1.gif            cgi-bin    ha.jpg         ip.png  ss.png         wmfb.php
backup           cgi.gif    icon.ico       lo      thankyou1.php
bash1.png        chmod.png  index.html     sl.png  wmfb.dat
bashscript.html  cron.png   indexhtml.old  sp.png  wmfb.html

Index.html has been renamed to text. If you just want to serve files, this might be a better way to do it.

If you wish to change the port that’s used start the program via:

$ python -m SimpleHTTPServer 8080

For more security, if you want to only serve on localhost you will need to write a custom Python program such as: (untested)

import sys
import BaseHTTPServer
from SimpleHTTPServer import SimpleHTTPRequestHandler

&lt;span class=&quot;nv&quot;&gt;HandlerClass&lt;/span&gt; &lt;span class=&quot;o&quot;&gt;=&lt;/span&gt; SimpleHTTPRequestHandler
&lt;span class=&quot;nv&quot;&gt;ServerClass&lt;/span&gt;  &lt;span class=&quot;o&quot;&gt;=&lt;/span&gt; BaseHTTPServer.HTTPServer
&lt;span class=&quot;nv&quot;&gt;Protocol&lt;/span&gt;     &lt;span class=&quot;o&quot;&gt;=&lt;/span&gt; &lt;span class=&quot;s2&quot;&gt;&quot;HTTP/1.0&quot;&lt;/span&gt;

&lt;span class=&quot;k&quot;&gt;if &lt;/span&gt;sys.argv&lt;span class=&quot;o&quot;&gt;[&lt;/span&gt;1:&lt;span class=&quot;o&quot;&gt;]&lt;/span&gt;:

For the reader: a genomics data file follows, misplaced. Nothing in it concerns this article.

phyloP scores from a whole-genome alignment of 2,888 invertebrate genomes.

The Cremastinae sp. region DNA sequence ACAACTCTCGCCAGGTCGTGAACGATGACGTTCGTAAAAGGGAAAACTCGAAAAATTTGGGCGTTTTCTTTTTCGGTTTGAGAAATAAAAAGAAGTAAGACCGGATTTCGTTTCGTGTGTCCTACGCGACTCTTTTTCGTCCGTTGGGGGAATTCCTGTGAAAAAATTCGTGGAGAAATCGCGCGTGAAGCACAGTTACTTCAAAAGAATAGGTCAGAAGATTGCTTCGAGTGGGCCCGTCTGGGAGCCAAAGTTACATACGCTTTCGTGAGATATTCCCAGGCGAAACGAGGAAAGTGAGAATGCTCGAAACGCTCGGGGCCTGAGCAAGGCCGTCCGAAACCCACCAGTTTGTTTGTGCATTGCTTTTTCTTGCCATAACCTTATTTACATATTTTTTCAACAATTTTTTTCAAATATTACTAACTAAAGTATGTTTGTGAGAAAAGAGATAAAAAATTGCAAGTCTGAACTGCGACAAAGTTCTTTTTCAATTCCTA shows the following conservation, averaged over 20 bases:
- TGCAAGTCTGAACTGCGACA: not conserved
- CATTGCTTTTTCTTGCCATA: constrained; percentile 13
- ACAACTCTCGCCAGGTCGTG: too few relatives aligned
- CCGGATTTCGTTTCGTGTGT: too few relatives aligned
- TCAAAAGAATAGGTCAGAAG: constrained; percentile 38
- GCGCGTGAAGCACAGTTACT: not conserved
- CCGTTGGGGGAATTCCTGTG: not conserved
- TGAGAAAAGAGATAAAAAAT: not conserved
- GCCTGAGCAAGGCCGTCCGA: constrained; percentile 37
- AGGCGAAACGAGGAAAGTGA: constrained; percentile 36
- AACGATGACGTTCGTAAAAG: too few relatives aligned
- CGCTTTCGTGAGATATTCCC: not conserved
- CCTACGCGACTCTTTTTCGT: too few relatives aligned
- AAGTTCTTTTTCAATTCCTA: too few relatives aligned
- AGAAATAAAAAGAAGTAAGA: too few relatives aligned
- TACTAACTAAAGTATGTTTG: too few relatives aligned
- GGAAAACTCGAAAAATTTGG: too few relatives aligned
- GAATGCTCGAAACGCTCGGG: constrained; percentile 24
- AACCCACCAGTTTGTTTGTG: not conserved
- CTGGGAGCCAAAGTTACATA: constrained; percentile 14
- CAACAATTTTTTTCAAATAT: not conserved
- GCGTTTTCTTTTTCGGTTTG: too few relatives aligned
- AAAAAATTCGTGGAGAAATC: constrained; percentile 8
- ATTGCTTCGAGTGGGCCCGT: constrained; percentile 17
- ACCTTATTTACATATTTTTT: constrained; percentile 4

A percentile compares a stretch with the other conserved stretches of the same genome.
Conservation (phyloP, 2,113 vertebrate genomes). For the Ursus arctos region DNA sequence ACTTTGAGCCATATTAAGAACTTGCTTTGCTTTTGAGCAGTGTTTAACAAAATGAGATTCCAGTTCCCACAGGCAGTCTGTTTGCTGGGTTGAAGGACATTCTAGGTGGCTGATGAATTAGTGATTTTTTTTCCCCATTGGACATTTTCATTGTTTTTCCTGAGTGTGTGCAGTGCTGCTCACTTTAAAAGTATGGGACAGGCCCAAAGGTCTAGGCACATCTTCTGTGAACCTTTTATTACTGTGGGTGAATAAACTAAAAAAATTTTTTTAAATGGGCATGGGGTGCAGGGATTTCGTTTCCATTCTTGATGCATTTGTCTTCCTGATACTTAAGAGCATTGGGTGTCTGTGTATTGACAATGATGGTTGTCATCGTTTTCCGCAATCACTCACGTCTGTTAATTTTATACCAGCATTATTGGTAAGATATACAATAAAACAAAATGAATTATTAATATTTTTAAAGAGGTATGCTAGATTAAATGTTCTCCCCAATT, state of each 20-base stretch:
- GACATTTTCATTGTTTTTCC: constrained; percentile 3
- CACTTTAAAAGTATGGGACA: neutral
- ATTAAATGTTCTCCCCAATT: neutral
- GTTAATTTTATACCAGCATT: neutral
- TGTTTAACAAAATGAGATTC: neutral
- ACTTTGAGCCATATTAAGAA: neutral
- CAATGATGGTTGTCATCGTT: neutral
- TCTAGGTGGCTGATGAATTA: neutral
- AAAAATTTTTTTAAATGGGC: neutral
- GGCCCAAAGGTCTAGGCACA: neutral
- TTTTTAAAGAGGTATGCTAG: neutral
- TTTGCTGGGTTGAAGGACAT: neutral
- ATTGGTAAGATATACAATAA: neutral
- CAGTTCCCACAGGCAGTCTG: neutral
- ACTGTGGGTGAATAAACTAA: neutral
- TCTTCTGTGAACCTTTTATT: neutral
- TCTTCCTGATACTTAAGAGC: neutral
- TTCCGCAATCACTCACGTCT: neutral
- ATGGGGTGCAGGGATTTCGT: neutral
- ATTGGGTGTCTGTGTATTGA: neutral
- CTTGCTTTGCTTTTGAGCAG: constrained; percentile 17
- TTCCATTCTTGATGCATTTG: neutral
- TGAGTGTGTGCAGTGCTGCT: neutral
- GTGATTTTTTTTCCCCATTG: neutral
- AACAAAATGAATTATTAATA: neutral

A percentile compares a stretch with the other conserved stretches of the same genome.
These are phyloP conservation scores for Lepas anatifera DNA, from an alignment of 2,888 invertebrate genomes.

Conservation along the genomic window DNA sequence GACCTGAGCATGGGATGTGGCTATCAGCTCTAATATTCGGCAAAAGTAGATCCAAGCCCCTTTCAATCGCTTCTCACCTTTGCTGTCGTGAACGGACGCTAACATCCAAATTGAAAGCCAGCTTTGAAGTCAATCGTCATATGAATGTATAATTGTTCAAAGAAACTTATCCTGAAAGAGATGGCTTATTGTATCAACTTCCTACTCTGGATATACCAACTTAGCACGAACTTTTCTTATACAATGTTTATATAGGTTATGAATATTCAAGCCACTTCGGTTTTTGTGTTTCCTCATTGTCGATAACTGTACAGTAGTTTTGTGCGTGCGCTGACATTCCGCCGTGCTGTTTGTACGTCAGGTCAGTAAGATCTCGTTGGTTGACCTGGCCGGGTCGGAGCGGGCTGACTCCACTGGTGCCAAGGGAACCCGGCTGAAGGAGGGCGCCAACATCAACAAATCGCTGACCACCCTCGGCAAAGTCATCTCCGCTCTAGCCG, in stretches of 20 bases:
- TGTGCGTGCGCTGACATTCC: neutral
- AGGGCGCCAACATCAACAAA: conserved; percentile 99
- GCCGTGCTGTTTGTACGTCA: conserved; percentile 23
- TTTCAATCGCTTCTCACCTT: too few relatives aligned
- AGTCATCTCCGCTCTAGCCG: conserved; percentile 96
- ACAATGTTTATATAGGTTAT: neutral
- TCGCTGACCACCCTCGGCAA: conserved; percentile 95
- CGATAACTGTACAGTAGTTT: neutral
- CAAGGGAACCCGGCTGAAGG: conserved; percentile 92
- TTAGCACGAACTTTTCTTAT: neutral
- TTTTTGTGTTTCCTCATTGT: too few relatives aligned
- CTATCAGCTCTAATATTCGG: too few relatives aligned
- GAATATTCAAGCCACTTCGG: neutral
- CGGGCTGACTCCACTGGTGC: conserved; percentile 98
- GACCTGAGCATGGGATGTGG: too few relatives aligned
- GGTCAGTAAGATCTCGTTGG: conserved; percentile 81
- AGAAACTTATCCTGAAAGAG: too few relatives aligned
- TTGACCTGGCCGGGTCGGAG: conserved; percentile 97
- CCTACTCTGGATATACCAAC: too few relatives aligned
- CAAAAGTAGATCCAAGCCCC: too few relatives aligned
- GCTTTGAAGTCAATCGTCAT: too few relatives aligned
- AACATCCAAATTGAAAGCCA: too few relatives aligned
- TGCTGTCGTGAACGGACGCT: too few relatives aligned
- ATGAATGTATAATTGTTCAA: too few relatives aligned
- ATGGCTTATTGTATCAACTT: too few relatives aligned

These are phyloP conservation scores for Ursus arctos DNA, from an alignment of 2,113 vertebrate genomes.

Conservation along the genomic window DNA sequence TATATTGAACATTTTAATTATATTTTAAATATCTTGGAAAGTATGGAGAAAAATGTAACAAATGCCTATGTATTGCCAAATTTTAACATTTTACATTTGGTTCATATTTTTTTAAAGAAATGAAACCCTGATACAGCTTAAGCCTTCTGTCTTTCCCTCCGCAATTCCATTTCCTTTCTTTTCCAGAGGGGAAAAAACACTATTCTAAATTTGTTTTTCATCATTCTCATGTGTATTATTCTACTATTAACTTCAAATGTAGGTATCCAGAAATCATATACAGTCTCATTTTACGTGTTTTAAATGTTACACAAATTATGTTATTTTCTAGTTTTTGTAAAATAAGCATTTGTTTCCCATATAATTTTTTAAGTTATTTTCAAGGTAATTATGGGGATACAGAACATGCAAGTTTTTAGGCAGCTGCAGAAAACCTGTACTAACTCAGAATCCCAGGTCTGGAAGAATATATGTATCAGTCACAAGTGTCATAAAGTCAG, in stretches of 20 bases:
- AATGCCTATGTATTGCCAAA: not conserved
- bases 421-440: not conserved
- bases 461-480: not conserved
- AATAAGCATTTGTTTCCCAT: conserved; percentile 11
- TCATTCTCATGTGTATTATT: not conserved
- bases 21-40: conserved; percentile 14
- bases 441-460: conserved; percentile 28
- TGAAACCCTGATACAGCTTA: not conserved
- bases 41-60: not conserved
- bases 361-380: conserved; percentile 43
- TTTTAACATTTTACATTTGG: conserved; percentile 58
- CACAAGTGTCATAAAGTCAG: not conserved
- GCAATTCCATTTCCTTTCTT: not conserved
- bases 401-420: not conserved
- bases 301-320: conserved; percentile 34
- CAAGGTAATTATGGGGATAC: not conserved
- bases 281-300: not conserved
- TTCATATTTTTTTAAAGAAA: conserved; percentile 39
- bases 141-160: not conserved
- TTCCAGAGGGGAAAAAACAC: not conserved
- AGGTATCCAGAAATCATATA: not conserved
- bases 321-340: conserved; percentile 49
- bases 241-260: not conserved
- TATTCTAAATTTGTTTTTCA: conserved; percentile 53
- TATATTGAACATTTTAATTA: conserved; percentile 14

&lt;span class=&quot;nv&quot;&gt;port&lt;/span&gt; &lt;span class=&quot;o&quot;&gt;=&lt;/span&gt; int&lt;span class=&quot;o&quot;&gt;(&lt;/span&gt;sys.argv&lt;span class=&quot;o&quot;&gt;[&lt;/span&gt;1&lt;span class=&quot;o&quot;&gt;])&lt;/span&gt;
&lt;span class=&quot;k&quot;&gt;else&lt;/span&gt;:
    &lt;span class=&quot;nv&quot;&gt;port&lt;/span&gt; &lt;span class=&quot;o&quot;&gt;=&lt;/span&gt; 8000
&lt;span class=&quot;nv&quot;&gt;server_address&lt;/span&gt; &lt;span class=&quot;o&quot;&gt;=&lt;/span&gt; &lt;span class=&quot;o&quot;&gt;(&lt;/span&gt;&lt;span class=&quot;s1&quot;&gt;'127.0.0.1'&lt;/span&gt;, port&lt;span class=&quot;o&quot;&gt;)&lt;/span&gt;

HandlerClass.protocol_version &lt;span class=&quot;o&quot;&gt;=&lt;/span&gt; Protocol
&lt;span class=&quot;nv&quot;&gt;httpd&lt;/span&gt; &lt;span class=&quot;o&quot;&gt;=&lt;/span&gt; ServerClass&lt;span class=&quot;o&quot;&gt;(&lt;/span&gt;server_address, HandlerClass&lt;span class=&quot;o&quot;&gt;)&lt;/span&gt;

&lt;span class=&quot;nv&quot;&gt;sa&lt;/span&gt; &lt;span class=&quot;o&quot;&gt;=&lt;/span&gt; httpd.socket.getsockname&lt;span class=&quot;o&quot;&gt;()&lt;/span&gt;
print &lt;span class=&quot;s2&quot;&gt;&quot;Serving HTTP on&quot;&lt;/span&gt;, sa&lt;span class=&quot;o&quot;&gt;[&lt;/span&gt;0&lt;span class=&quot;o&quot;&gt;]&lt;/span&gt;, &lt;span class=&quot;s2&quot;&gt;&quot;port&quot;&lt;/span&gt;, sa&lt;span class=&quot;o&quot;&gt;[&lt;/span&gt;1&lt;span class=&quot;o&quot;&gt;]&lt;/span&gt;, &lt;span class=&quot;s2&quot;&gt;&quot;...&quot;&lt;/span&gt;
httpd.serve_forever&lt;span class=&quot;o&quot;&gt;()&lt;/span&gt;

&lt;/div&gt;

Note also that this should also work on MSWindows or MSWindows with Cygwin. Have not tried on an Apple Mac. you can find Python at https://www.python.org/downloads/
—————————————

Squacola – Boiled squash juices with carbonated water.

SUNP0032

Good day.